You'll probably feel weird and bad after you give her the brush off - but it will be worth it because you won't have to dread talking to her again. It's just not worth wondering if you're going to have to deal with her again in the future.

There is a person - a lovely woman, now a tenured professor - who did something really bad to me out of thoughtlessness and privilege about ten years ago. (In addition to being a lovely woman, she comes from wealth, is thin, blonde, feminine-presenting and heterosexual.) What she did was so hurtful that there is exactly one person I have ever been able to tell about it. It wasn't intentional, but it was thoughtless and shitty and could have been avoided if she hadn't been anxious to tokenize me. It was particularly triggering for me due to personal history she could have inferred but did not definitely know. When I think about it, I am sure she's not a terrible person, she wasn't actually a terrible person even then (just self-absorbed and over-indulged) and yet...I have absolutely 100% no desire to speak to her ever, ever again, I still struggle with bad memories of the event and I know for a fact that the whole experience did me some harm at the time. We move in similar social circles. It isn't beyond the bounds of possibility that I will be introduced to her at a party. I plan to pretend I don't remember her and then leave, and probably cry.

My point being, only you can actually determine at what point you need to cut people off.
posted by Frowner at 7:30 AM on February 20 [7 favorites]


"Sorry" comes up in a number of the suggested dialogs above. "Sorry" should be avoided unless you mean it. In many instances it can be replaced by "unfortunately."
posted by whatzit at 7:38 AM on February 20 [6 favorites]


I think many will go through what you go through and all of the advice will be good. Some of it will work for you, some not so much.

Keep in mind that you won't feel that you are ready for the confrontation no matter how much time passes or how much you mature.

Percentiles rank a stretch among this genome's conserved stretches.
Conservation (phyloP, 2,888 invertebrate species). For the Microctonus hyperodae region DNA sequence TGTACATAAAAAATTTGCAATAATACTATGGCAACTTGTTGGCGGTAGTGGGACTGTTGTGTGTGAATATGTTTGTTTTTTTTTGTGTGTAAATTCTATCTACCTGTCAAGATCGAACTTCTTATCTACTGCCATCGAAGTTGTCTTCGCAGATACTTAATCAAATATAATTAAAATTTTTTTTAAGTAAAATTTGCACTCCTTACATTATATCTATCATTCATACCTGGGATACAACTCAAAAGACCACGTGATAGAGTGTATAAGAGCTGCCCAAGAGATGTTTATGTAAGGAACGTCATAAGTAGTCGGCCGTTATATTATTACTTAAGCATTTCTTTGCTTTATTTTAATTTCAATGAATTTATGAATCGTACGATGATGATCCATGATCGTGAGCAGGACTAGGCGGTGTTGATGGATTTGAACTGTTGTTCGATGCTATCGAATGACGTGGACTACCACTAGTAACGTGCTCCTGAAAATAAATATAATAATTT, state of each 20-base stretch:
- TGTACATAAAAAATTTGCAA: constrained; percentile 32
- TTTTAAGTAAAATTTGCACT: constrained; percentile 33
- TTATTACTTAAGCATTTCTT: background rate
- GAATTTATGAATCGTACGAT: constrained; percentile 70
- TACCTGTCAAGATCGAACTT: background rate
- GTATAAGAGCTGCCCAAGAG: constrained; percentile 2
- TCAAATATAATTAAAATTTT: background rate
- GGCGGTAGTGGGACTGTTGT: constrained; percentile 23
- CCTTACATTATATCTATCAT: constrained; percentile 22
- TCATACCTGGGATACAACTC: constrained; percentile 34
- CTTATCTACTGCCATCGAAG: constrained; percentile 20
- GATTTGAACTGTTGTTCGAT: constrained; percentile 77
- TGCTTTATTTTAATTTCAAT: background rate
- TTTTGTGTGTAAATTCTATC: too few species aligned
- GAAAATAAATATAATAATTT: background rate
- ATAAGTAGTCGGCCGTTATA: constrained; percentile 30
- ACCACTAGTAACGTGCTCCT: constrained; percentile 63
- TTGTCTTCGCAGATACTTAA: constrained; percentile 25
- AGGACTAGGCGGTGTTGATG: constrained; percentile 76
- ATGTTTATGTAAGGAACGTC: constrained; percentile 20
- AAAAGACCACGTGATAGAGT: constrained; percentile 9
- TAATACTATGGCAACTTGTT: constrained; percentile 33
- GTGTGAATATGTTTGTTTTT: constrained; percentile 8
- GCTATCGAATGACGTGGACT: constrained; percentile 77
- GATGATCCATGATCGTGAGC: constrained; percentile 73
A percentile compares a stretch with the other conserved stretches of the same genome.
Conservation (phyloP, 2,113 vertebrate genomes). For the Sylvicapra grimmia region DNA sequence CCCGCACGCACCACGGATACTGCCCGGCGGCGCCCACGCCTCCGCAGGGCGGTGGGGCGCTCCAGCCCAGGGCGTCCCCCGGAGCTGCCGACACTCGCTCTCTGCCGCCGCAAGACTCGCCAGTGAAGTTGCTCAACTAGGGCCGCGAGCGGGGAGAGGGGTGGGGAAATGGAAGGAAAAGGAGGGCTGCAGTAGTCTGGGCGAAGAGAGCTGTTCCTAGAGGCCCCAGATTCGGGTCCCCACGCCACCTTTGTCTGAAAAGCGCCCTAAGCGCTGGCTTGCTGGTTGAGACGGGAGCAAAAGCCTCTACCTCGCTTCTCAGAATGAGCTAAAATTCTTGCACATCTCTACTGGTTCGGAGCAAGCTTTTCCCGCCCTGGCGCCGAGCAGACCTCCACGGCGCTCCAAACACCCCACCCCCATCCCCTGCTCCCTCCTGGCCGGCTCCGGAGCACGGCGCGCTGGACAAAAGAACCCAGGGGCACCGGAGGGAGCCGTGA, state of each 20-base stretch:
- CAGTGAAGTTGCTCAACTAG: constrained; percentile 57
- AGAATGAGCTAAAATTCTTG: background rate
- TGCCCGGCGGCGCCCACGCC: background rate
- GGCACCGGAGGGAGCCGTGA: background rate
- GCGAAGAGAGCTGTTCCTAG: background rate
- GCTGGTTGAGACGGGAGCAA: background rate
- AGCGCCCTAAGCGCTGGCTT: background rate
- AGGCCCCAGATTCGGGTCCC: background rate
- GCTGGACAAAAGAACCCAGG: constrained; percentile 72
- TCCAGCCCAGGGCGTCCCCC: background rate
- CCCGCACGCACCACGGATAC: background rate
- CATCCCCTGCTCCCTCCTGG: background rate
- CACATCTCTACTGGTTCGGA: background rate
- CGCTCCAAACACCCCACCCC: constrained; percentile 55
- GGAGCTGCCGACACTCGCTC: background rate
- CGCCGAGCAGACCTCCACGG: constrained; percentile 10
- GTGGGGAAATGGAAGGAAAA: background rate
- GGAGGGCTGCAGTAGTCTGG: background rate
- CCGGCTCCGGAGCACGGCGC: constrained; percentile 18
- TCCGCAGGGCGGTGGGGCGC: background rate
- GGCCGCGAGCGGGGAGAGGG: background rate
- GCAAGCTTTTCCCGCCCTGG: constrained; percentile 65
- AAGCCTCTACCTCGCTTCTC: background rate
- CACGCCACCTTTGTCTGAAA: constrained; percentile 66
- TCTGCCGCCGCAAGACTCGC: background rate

I had a friend I thought was my best friend when I was in HS. Slowly, I realized she was not defending me to people telling awful rumors like I would with rumors about her. That wasn't so bad. She added to rumors. She got into drugs and alcohol and told her parents it was my drugs they found and that she was with me whenever she went out. None of it was true. It was terrible having her parents scream at me in the pizza shop or the supermarket or wherever else.

Her now husband is a business associate of my sister's. I have a business four doors down from my sister's. So when I see the friend, I say, "You look wonderful! I am glad you are looking so well. I must go, I was just running to XYZ. Bye!"
posted by Yellow at 7:43 AM on February 20 [4 favorites]


Life will be full of these situations, I am afraid. It's important to set your own personal boundaries early on so you become used to having awkward little moments now and then.

"Hey, how are you doing? Good to see you. Listen, I have to run.."
"Oh man, I didn't even see you there. Have a nice day.."

A little acknowledgement goes a long way to defuse any potential drama. And then just walk away and continue to live your own life far away from the toxic person.
posted by kariebookish at 7:51 AM on February 20 [1 favorite]


I don't think there's anything wrong with "sorry" as a casual word of politeness. I mean, don't go out of your way to say how sorry you are you can't talk, but I think "Hey - sorry, got to get to class/dinner/study group!" with a strained smile would be pretty good.
posted by mskyle at 7:56 AM on February 20 [6 favorites]